Controversy is rising over a government decision to give an order of cultural merit to singer Psy for his worldwide hit “Gangnam Style.”
Some agree with the idea, saying he has promoted Korea overseas; but others say he is unqualified for such an honor, adding the government is hopping on the Psy bandwagon.
Officials of the Ministry of Culture, Sports and Tourism said Friday the government had decided to give the 35-year-old the Okgwan Order, a fourth grade among five-grade orders of cultural merit.
“We recognized his contribution to the development of the nation’s culture and art. With K-pop spreading across the world, his song has raised Korea’s national brand,” an official said.
The culture ministry and the Ministry of Public Administration and Security will soon finish reviewing his achievements, and if passed by Cabinet, they will give him the medal during the Korea Pop Culture and Art Awards on Nov. 19.
Earlier this month, Culture Minister Choe Kwang-shik said during the National Assembly inspection of the government, “The popularity of Psy’s Gangnam Style is an unprecedented step in Korea’s pop culture industry. We are planning to award him.”
The cultural honor has not been widely given to pop singers. Singers who received the medals are those who have performed for at least 30 years, including Lee Mi-ja and Cho Yong-pil.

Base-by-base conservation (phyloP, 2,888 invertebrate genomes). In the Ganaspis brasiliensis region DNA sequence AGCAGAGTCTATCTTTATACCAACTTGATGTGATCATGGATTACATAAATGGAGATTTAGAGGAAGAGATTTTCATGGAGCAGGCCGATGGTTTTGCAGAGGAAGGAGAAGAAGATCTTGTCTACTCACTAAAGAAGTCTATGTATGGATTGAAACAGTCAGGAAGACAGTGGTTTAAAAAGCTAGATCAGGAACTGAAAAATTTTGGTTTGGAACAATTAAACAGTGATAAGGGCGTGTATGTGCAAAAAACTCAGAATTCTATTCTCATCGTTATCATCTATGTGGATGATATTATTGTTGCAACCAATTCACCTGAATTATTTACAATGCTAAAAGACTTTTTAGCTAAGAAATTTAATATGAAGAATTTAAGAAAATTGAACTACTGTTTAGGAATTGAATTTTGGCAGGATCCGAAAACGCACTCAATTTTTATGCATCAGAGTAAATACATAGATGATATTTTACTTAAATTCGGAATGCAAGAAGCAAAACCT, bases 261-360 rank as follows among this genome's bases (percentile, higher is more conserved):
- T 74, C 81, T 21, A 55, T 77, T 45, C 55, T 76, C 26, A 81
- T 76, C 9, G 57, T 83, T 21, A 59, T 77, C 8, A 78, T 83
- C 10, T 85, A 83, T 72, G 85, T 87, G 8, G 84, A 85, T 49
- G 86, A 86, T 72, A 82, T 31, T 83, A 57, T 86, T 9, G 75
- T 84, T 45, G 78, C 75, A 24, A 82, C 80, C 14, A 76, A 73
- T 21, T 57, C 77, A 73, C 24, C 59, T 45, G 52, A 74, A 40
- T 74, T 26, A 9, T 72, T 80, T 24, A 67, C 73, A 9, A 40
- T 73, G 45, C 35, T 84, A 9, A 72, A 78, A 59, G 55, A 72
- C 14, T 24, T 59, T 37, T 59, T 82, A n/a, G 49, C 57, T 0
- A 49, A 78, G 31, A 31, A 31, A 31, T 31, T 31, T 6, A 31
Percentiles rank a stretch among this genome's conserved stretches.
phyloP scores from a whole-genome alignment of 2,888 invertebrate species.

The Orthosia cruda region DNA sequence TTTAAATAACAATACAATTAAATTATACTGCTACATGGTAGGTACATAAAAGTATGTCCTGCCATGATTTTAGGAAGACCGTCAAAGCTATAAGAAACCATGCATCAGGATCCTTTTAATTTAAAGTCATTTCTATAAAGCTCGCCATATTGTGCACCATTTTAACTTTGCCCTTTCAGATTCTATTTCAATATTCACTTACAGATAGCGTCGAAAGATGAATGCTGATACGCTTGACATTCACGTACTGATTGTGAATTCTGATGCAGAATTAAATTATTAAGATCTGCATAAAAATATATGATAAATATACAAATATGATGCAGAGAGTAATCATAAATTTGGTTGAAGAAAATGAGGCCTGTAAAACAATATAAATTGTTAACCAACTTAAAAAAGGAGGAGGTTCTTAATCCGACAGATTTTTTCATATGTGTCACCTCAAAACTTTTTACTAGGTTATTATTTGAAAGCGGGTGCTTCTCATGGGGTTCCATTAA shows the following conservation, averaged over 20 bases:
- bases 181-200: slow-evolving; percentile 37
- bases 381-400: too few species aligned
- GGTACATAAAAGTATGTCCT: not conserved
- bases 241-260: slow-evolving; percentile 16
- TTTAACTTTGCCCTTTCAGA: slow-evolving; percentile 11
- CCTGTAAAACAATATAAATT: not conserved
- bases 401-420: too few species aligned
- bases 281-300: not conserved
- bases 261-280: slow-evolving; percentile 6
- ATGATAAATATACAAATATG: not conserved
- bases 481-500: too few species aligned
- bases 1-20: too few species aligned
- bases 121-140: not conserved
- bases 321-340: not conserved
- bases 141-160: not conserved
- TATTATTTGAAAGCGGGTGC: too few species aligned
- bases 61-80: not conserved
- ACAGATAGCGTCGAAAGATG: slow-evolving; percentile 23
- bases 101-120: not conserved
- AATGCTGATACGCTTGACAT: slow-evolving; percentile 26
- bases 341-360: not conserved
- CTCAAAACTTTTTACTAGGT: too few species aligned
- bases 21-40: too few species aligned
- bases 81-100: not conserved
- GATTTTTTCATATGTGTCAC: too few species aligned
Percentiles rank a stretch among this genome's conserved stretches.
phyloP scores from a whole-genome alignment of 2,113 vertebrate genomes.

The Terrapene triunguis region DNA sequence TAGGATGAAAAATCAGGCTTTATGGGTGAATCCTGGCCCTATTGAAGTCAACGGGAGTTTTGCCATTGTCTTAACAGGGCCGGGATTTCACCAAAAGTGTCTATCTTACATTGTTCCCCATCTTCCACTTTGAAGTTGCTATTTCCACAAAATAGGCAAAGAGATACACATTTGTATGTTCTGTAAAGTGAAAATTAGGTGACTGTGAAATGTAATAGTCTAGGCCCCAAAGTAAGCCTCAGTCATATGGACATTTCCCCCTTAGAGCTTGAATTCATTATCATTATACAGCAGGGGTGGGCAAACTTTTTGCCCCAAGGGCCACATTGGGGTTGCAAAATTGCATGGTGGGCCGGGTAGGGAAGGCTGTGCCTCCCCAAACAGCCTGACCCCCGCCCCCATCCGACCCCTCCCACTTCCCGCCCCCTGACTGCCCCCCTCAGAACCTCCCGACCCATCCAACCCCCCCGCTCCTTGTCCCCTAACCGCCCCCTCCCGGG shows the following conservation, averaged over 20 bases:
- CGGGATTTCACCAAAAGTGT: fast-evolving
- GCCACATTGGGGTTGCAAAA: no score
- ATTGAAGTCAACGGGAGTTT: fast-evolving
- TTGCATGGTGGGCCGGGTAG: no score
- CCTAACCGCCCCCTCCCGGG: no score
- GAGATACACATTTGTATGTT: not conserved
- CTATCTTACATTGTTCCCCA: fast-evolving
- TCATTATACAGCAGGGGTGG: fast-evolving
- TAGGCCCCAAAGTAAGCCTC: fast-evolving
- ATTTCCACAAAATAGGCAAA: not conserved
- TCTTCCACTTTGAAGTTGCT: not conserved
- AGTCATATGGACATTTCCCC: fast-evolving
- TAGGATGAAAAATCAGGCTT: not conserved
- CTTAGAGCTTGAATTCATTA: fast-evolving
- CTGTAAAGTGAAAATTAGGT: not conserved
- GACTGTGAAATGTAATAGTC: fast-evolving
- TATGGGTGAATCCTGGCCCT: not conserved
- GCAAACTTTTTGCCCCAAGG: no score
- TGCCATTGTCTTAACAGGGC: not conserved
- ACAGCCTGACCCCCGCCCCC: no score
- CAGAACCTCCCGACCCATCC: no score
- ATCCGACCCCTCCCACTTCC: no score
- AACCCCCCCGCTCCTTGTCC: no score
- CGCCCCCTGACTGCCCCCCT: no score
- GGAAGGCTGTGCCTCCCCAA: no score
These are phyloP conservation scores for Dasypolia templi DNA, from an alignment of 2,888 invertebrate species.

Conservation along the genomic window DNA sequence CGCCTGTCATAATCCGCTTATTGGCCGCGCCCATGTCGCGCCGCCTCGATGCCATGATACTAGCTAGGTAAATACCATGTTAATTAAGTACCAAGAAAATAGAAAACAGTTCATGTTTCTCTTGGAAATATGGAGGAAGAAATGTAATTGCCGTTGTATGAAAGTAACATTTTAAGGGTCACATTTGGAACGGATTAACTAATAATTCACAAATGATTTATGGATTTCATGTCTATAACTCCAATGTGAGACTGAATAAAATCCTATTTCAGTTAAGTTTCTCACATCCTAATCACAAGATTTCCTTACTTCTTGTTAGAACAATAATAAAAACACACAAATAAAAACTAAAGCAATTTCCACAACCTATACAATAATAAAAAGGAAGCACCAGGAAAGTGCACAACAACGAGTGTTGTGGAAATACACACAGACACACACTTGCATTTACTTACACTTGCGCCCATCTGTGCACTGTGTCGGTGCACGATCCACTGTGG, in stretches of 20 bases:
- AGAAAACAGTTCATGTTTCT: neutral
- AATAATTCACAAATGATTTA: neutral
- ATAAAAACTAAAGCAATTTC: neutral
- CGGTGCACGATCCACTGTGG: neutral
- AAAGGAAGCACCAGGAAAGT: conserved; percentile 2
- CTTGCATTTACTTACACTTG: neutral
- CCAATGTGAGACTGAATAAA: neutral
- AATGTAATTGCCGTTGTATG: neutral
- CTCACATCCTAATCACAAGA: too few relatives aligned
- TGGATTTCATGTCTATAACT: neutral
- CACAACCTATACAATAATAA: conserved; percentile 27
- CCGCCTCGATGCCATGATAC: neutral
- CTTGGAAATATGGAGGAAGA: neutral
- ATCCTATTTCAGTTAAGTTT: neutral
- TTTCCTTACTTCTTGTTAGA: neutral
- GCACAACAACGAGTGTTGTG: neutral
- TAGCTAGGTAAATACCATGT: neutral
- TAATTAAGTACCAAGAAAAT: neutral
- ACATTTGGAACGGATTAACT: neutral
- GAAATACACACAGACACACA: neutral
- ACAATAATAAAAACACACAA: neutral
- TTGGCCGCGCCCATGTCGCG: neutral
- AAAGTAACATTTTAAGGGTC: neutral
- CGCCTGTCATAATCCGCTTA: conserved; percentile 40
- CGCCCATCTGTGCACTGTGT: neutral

Citizens showed a mixed reaction.
“I agree to the medal idea. He is the first Korean who ranked second on the Billboard chart for five consecutive weeks. The Korean sensation made people around the world know about Korea with that one song,” a blogger “jumadeung” said.
“He achieved worldwide popularity not because he wanted it but because the world wanted him. He heightened the national prestige,” an Internet user “mojiri” said.
But some said he doesn’t deserve such a huge honor yet, saying his career spans just 12 years and his contribution to the nation’s cultural development is not that big.
“What he has done is great. But isn’t he too young to receive the order compared to other awardees, having only one megahit song? Moreover, he promoted Gangnam, not entire Korea,” a 26-year-old office worker, Park, said.
Many others were sarcastic in responding to the government.
“The government didn’t do anything for Psy. It only slapped harmful to youth rating to several of his songs previously. It now pretends that Psy’s success is the result of its hallyu promotion efforts ? which is not true. It is bandwagoning on Psy,” a 35-year-old banker said.
The government recently withdrew warnings it had issued on some of his songs.
“You (the government) have treated Psy’s music as something harmful, and now do you think he is praiseworthy because he has brought so much foreign money to the country? This is how Korea treats culture and art,” a tweeter said.
Another Twitter user said, “Psy needs neither the government, nor the medal. The government needs Psy. It should give the order to someone who really needs it.”